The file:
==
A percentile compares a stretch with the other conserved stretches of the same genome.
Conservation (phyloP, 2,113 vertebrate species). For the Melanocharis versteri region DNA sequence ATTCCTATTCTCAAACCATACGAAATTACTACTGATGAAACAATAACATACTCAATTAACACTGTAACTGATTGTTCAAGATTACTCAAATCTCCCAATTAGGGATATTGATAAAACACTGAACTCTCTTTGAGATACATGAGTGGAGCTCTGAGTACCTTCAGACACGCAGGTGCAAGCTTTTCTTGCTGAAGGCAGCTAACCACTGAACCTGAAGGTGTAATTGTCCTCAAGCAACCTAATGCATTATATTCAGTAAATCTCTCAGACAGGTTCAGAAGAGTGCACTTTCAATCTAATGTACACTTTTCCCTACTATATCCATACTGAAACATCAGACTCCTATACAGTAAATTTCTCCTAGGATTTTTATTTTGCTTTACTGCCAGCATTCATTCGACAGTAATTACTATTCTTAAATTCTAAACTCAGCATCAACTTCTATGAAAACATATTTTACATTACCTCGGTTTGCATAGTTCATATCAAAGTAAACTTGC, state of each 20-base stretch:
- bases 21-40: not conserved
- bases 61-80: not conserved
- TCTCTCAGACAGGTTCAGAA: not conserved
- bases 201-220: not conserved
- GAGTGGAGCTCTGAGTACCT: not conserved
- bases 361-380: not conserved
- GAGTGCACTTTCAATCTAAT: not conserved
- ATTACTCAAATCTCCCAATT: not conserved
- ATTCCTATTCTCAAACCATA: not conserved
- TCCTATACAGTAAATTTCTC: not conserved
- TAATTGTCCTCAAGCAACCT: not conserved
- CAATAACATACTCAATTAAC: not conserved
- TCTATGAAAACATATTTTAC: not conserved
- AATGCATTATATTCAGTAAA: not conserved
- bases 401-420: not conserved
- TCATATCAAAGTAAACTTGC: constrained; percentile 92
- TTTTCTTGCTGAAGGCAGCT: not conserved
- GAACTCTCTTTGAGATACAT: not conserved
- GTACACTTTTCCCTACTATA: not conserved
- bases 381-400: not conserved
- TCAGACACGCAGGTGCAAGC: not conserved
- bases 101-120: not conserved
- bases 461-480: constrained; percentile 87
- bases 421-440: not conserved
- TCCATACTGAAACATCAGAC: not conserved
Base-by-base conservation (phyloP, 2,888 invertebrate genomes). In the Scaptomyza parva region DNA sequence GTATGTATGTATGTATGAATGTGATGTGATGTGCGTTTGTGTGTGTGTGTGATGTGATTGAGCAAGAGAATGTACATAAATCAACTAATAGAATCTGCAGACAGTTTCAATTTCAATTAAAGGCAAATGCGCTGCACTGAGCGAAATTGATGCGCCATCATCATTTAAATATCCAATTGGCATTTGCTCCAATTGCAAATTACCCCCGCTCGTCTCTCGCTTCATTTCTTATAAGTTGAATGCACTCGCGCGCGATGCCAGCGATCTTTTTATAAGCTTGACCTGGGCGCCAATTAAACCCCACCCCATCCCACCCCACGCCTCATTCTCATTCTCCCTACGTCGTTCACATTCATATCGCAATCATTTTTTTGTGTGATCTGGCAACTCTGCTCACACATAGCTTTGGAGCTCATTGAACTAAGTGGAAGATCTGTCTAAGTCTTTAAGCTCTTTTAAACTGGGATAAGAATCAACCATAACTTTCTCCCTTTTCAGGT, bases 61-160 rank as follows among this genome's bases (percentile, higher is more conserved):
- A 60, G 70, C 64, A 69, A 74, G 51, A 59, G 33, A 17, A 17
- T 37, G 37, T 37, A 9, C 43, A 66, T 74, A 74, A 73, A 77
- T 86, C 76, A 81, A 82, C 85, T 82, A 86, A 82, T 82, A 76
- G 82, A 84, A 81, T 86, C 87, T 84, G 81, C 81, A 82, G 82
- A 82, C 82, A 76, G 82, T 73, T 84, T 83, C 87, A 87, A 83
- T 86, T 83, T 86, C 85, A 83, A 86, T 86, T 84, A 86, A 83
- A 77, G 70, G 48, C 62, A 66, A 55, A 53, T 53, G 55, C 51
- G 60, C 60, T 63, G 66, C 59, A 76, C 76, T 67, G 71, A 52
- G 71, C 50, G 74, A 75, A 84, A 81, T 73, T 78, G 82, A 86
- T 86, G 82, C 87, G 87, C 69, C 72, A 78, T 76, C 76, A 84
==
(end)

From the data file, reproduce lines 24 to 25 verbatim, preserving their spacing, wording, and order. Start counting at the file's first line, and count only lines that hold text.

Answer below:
- bases 101-120: not conserved
- bases 461-480: constrained; percentile 87